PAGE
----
It’s a bit of a mystery what goes on inside the brain when students learn. But thanks to relatively new breakthroughs in portable EEG devices, which can measure the brain’s electrical activity in what are known as brainwaves, researchers are able to run experiments in classrooms as never before.
Ido Davidesco, an assistant professor of learning sciences at the University of Connecticut, says such research will yield insights that can help teachers do their jobs better. One area he’s exploring involves trying to better understand what teaching practices best hold students’ attention. “This question became even more timely and relevant [during the pandemic] because students and teachers find it really hard to concentrate in both face-to-face and virtual environments, especially virtual environments,” he argues.
“It basically means putting electrodes on someone’s head and capturing the brain’s electrical activity.”
—Ido Davidesco, an assistant professor of learning sciences at the University of Connecticut.
He admits, though, that the technology must be used carefully. For instance, he is against the use of EEG devices as part of everyday teaching (instead of just for research), as some edtech companies have encouraged. “Neuroscience data can be very easily misinterpreted or misused,” he says, and there are ethical concerns as well.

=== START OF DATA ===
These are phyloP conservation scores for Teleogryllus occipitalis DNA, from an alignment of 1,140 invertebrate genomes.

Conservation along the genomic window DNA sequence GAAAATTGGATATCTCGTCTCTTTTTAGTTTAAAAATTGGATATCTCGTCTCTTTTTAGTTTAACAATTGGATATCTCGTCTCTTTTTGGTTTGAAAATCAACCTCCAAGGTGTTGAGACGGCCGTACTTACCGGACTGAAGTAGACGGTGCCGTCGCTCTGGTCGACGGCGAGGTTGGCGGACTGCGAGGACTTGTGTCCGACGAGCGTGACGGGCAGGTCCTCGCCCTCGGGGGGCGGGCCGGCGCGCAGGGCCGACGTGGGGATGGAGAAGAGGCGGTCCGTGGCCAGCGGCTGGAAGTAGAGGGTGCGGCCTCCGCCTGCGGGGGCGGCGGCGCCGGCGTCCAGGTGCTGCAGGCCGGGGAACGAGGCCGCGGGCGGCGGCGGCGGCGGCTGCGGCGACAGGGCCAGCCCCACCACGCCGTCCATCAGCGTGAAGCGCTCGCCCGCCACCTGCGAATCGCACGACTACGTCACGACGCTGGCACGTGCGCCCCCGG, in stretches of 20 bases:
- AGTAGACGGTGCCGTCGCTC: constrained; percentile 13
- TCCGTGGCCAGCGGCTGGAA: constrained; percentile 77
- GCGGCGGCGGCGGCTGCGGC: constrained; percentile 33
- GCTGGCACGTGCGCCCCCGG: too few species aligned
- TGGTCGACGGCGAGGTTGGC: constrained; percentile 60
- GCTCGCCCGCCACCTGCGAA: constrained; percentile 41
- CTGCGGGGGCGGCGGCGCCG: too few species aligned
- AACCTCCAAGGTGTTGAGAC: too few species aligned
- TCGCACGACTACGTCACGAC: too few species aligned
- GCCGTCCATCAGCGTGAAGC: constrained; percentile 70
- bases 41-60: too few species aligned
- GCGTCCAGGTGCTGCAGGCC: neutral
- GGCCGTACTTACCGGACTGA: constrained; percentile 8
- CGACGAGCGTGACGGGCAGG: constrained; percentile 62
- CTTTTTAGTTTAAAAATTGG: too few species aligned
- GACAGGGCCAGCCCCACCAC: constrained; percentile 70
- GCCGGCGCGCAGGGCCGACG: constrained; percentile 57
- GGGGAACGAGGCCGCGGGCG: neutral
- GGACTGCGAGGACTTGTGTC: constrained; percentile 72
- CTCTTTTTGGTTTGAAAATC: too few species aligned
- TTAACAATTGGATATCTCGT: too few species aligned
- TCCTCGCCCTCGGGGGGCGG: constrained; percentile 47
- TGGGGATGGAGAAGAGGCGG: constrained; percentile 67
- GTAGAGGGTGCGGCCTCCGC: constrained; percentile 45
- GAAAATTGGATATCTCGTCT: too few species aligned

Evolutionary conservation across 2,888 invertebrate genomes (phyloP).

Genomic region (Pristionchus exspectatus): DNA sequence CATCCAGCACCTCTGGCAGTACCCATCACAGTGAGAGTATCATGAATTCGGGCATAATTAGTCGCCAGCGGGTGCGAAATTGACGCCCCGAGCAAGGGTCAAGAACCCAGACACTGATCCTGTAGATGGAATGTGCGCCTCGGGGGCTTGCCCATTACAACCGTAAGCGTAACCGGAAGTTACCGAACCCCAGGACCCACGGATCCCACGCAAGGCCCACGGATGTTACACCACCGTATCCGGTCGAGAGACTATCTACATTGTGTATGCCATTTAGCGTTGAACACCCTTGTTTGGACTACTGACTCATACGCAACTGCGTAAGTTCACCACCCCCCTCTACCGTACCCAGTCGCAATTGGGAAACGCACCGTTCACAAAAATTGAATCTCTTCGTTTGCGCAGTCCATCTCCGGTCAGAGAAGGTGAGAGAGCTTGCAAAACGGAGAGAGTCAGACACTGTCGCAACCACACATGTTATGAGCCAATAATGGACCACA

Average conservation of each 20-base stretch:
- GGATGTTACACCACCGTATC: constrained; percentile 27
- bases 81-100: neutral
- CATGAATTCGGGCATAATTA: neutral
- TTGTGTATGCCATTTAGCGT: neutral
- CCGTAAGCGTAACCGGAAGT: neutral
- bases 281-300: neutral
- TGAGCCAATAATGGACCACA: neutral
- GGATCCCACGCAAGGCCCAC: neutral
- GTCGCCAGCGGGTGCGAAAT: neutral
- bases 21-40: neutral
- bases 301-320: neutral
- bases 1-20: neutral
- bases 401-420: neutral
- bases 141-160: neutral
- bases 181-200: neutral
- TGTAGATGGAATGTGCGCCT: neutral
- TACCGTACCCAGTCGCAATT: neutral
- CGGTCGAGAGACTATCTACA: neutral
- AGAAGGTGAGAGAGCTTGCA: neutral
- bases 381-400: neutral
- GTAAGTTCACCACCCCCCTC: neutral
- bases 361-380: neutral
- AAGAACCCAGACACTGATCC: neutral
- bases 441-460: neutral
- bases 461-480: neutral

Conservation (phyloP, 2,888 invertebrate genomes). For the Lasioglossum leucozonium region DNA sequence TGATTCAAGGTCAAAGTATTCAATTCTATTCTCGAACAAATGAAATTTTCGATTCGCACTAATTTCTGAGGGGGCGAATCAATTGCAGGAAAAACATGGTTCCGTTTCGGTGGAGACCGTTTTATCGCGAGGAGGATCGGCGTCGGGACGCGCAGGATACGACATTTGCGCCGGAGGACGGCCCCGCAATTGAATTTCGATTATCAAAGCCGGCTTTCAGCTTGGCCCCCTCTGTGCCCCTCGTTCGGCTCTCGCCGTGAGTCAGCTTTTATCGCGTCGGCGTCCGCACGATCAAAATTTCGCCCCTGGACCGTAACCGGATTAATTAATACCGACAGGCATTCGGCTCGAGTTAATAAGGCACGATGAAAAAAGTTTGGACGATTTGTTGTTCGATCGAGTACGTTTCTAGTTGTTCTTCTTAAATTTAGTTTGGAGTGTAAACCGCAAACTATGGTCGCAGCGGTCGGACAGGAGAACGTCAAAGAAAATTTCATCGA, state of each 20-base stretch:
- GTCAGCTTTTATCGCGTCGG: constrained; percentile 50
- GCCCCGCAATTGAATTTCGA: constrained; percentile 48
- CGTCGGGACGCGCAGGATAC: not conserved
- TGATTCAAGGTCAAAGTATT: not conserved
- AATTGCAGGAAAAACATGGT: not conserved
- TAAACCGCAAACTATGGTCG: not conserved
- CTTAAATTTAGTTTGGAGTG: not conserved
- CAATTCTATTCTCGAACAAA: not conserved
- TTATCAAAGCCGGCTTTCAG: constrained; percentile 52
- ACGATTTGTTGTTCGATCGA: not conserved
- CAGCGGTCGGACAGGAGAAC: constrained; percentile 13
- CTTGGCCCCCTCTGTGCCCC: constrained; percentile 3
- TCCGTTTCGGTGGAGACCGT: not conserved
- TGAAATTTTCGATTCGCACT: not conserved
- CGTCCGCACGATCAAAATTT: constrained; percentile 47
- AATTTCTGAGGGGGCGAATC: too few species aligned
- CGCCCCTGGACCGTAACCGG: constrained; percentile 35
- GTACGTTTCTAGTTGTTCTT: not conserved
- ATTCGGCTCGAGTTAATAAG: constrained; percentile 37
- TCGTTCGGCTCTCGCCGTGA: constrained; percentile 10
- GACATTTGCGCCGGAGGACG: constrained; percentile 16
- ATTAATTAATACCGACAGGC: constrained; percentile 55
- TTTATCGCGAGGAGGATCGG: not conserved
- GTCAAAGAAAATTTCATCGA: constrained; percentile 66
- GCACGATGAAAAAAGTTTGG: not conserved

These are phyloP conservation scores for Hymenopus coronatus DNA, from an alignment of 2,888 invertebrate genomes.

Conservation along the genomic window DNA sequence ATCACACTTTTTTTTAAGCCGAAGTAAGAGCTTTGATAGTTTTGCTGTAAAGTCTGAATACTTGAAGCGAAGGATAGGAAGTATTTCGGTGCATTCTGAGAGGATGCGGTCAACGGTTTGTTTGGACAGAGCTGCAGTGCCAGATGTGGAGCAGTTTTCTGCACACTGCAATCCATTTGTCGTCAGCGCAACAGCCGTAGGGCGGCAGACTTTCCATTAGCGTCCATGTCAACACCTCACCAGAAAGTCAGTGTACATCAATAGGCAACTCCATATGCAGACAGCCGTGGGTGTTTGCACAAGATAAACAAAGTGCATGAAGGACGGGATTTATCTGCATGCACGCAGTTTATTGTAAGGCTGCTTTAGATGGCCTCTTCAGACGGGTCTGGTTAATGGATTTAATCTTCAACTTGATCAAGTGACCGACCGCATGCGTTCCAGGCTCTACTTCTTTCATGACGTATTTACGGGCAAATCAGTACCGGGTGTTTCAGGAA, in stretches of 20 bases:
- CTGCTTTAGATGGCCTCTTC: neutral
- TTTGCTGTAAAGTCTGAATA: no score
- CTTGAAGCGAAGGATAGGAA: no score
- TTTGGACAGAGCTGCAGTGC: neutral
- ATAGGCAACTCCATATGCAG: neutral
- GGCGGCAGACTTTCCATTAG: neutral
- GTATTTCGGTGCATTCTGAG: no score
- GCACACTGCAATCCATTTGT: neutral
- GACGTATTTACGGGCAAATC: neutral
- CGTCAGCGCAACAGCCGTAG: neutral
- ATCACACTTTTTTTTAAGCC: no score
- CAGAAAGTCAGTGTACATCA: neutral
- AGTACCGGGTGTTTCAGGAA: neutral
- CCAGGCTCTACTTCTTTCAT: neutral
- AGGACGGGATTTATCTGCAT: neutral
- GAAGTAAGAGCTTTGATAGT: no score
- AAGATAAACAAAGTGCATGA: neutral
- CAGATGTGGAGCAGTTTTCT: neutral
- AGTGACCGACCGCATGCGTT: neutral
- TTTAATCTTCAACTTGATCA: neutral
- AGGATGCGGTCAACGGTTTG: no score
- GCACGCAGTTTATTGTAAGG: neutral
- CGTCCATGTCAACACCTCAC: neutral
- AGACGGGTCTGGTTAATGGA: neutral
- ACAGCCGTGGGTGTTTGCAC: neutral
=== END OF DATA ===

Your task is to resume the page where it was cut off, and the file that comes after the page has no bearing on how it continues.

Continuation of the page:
The research is part of a growing field known as Mind, Brain and Education, or MBE. One longtime teacher who advocates for more research in the area is Kristin Simmers, who is about to start a Ph.D. program working with Davidesco at University of Connecticut.
For Simmers, her interest in education is intensely personal. She has a younger brother who was diagnosed with a specific learning difference, and she originally took an education course as an elective during her undergraduate studies to learn more about what might help him.
That turned into a career in education, and some 16 years in the classroom.
For this week’s EdSurge Podcast, we connected for a joint interview with Davidesco and Simmers, to dive into what happens when you mix the studies of Mind, Brain and Education.